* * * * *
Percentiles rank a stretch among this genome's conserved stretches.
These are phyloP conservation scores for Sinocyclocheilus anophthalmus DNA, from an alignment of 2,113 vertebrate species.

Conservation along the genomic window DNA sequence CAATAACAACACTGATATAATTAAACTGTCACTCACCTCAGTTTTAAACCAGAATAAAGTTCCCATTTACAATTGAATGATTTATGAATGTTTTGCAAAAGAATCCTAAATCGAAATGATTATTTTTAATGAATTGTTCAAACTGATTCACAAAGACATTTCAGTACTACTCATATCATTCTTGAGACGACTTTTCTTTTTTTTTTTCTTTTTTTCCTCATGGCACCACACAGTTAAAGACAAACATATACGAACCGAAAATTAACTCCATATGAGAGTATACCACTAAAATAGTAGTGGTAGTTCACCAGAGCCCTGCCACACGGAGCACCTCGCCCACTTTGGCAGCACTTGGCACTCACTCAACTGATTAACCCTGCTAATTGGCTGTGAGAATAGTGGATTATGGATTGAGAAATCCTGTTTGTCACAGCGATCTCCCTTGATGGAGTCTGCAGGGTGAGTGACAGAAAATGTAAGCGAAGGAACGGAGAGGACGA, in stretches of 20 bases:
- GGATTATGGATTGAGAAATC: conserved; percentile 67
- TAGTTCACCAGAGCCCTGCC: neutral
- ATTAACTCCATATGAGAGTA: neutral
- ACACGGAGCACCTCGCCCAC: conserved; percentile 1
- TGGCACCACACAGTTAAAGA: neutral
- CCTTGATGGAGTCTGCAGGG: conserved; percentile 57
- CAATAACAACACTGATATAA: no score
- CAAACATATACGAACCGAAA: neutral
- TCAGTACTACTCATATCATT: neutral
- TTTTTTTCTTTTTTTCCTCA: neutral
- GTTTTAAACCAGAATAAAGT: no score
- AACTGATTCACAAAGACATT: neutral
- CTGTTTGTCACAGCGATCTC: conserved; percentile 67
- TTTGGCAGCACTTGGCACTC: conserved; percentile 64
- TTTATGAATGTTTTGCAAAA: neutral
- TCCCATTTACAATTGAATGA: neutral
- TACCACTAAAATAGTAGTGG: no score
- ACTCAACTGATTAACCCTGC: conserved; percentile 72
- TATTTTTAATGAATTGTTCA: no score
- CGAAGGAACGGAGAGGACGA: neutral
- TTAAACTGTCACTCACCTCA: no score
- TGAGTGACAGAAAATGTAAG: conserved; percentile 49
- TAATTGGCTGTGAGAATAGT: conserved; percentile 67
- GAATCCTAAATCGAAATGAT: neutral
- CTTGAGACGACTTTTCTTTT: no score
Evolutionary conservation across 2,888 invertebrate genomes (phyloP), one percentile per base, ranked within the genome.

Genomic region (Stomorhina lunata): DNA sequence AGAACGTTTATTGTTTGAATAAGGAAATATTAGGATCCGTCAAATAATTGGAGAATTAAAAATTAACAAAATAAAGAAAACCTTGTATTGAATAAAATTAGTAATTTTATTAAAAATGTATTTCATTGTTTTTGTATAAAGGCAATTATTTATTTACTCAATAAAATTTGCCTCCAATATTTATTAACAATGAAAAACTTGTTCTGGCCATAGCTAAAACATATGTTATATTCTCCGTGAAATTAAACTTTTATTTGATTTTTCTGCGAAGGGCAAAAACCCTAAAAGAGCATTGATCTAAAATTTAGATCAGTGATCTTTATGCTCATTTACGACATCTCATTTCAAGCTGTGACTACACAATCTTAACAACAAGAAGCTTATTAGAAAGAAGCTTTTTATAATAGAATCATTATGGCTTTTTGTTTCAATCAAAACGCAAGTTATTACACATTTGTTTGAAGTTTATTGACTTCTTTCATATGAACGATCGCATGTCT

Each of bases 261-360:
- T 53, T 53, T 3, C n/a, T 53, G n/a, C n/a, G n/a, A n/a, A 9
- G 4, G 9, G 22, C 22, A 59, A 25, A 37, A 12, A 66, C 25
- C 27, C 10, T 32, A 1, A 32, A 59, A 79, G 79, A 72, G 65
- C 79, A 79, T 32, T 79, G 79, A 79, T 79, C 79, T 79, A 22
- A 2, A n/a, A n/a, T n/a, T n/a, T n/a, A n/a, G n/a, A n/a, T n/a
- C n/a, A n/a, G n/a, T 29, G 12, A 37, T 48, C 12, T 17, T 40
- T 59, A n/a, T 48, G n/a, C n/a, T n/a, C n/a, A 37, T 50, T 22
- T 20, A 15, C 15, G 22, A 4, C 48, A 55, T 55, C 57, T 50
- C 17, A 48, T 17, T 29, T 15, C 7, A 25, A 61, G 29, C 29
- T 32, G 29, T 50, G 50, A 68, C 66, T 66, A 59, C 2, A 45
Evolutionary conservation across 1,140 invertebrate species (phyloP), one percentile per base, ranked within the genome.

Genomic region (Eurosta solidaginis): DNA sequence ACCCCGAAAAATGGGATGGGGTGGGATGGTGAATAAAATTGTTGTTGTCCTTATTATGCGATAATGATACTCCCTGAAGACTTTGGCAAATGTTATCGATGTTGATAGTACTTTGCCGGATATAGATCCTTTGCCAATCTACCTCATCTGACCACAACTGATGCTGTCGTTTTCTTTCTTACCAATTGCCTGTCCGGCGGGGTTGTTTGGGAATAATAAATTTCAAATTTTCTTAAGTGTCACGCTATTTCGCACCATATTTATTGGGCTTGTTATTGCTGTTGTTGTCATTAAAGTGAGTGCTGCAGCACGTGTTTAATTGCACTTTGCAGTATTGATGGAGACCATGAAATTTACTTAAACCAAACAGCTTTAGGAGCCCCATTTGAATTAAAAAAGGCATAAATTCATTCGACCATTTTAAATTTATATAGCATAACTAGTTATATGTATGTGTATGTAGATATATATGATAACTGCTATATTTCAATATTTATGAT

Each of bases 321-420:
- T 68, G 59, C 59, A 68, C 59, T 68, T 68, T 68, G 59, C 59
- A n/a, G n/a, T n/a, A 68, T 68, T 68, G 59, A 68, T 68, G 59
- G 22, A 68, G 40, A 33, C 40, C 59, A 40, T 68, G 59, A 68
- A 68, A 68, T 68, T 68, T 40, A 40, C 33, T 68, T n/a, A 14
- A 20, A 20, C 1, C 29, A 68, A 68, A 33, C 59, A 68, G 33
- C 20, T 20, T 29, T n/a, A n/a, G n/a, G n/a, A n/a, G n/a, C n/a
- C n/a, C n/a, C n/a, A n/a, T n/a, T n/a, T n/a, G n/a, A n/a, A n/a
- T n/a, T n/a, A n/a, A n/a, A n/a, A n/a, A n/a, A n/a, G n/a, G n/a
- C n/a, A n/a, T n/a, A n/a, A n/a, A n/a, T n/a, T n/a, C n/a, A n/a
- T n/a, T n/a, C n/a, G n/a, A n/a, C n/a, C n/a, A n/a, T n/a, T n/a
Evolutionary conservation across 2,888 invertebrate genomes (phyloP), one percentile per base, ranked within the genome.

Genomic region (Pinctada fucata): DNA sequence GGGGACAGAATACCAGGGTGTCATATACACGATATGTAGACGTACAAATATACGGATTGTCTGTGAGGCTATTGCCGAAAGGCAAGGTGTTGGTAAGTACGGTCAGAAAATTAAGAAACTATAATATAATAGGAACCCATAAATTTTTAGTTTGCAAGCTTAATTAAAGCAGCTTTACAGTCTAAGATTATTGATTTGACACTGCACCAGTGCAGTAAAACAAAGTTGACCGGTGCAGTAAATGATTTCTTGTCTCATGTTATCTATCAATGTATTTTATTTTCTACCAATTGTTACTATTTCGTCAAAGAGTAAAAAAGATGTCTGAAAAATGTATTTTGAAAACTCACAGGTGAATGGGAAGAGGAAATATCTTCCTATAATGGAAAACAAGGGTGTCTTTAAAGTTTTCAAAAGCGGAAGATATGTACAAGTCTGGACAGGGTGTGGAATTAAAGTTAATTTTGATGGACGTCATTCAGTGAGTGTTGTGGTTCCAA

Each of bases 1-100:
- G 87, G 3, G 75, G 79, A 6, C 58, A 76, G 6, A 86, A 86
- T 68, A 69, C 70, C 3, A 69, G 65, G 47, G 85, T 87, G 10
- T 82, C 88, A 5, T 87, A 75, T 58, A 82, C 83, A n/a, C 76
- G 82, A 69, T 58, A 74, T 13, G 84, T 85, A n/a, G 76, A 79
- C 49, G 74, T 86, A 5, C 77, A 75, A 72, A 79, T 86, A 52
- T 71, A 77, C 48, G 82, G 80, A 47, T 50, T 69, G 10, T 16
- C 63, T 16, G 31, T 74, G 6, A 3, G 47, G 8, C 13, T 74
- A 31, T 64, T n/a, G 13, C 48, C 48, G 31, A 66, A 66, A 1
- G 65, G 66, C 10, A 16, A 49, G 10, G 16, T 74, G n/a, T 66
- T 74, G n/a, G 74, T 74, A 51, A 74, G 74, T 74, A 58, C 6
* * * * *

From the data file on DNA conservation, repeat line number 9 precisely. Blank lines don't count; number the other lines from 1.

- CCTTGATGGAGTCTGCAGGG: conserved; percentile 57